~ by Chris Herlinger, Global Sisters Report
An Illinois-based religious congregation is calling for more citizen engagement and vigilance after the U.S. Senate failed last week to approve legislation to protect voting rights.
A number of states have “passed legislation that, in practice, reduces citizen access to the polls. This week our federal legislature has failed in an attempt to protect voter access and the constitutional rights of every citizen,” the Dominican Sisters of Springfield said in a January 20 statement, the day after the Senate failed to approve two voting rights bills.
Our partnership with men and women of color has taught us that those on the margins are the first to lose this access when our democracy fails,” the Dominican Sisters said in their statement.
“As members of a religious order founded on the principles of democracy 800 years ago, we Dominican Sisters of Springfield have particular concern for what is transpiring in our nation. We believe once the rights of any citizen are endangered the rights of all citizens are endangered.”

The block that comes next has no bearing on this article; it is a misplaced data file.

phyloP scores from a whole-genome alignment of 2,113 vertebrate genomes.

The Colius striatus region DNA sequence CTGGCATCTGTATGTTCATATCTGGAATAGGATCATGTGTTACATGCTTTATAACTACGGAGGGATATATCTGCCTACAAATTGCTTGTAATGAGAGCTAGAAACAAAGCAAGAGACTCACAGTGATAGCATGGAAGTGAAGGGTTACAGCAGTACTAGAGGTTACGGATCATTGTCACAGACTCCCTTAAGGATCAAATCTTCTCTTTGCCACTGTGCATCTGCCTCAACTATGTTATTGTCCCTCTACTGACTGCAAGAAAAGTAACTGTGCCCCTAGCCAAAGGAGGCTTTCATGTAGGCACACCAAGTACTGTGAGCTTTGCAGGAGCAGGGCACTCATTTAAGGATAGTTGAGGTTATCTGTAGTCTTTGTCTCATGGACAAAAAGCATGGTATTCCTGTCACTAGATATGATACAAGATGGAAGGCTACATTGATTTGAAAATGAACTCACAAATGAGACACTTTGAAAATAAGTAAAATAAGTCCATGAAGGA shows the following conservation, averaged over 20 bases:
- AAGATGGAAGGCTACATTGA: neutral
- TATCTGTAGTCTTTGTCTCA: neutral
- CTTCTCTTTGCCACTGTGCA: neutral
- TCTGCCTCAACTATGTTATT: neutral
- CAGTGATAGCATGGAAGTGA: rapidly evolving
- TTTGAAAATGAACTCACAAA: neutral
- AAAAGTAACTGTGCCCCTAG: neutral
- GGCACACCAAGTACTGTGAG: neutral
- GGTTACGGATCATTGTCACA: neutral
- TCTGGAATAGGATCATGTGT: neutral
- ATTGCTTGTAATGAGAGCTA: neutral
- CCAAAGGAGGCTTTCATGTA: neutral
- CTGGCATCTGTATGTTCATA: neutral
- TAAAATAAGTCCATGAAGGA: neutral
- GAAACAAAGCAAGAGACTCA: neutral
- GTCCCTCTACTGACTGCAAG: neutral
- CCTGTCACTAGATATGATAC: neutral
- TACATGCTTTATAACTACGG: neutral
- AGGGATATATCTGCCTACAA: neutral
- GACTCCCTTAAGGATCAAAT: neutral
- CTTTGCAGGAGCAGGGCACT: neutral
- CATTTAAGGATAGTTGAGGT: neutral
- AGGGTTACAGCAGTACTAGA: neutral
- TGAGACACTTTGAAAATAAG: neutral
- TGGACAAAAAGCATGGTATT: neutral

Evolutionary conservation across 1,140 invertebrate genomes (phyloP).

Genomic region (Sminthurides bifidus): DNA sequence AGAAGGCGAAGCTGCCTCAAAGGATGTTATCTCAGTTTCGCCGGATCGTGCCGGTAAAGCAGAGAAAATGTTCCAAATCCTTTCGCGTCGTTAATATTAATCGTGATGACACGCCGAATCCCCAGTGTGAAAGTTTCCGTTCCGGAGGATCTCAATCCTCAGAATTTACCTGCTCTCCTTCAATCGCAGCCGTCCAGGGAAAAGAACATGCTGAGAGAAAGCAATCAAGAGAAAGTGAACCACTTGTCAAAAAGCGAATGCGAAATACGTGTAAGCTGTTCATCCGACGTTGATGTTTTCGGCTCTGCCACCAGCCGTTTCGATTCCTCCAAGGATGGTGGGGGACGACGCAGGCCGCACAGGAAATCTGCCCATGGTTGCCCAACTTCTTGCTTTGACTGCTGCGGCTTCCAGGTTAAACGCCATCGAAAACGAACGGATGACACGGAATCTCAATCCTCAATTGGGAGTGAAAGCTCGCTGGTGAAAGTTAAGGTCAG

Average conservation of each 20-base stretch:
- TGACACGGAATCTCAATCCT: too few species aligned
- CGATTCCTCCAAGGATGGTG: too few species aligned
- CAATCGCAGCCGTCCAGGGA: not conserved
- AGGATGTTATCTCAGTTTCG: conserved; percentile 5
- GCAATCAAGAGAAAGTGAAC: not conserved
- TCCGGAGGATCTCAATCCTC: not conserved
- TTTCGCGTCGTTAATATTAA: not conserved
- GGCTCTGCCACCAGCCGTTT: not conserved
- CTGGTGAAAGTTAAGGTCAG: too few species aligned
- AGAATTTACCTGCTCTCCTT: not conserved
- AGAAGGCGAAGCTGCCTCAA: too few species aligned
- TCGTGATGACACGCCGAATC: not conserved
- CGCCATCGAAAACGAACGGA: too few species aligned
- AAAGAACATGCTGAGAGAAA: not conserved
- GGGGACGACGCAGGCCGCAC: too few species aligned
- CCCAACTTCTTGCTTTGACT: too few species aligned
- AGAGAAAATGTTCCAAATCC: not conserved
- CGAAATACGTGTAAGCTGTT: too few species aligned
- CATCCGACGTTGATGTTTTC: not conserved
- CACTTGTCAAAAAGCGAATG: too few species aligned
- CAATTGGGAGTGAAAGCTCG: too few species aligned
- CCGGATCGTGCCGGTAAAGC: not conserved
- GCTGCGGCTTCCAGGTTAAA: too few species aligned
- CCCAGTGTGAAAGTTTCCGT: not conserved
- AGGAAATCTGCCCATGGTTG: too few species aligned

In the face of that, the congregation said, “We appeal to all citizens of this nation to engage in conversation with their state and federal legislators. It is essential that every citizen be vigilant about what is happening at the state level and proactive in demanding the protection of this sacred human right wherever it is endangered.”
Before the heated Senate debate about the legislation, the Leadership Council of the Adrian Dominican Sisters aligned itself behind the bills, the Freedom to Vote Act and the John Lewis Voting Rights Advancement Act.
In a statement issued January 17th, the national day of commemoration honoring the Rev. Martin Luther King, the congregation said it supports legislation “ensuring that all citizens of voting age are free to exercise their constitutional right to vote.”
“The right to vote is fundamental to our democracy. It should not be dependent on political party, race, ethnicity, gender, sexual orientation, religious belief, or economic status,” the statement said.
A similar joint statement was issued the day before the national holiday by the Leadership Conference of Women Religious (LCWR), and the National Black Sisters’ Conference. That January 16 statement said that the “sacred right to vote” is threatened “by those who seek to make voting more difficult and elected officials less accountable.” The statement said that the legislation would “ensure that voters can safely and freely cast their ballots, protect against election sabotage, stop partisan gerrymandering, and limit the influence of dark money in politics.”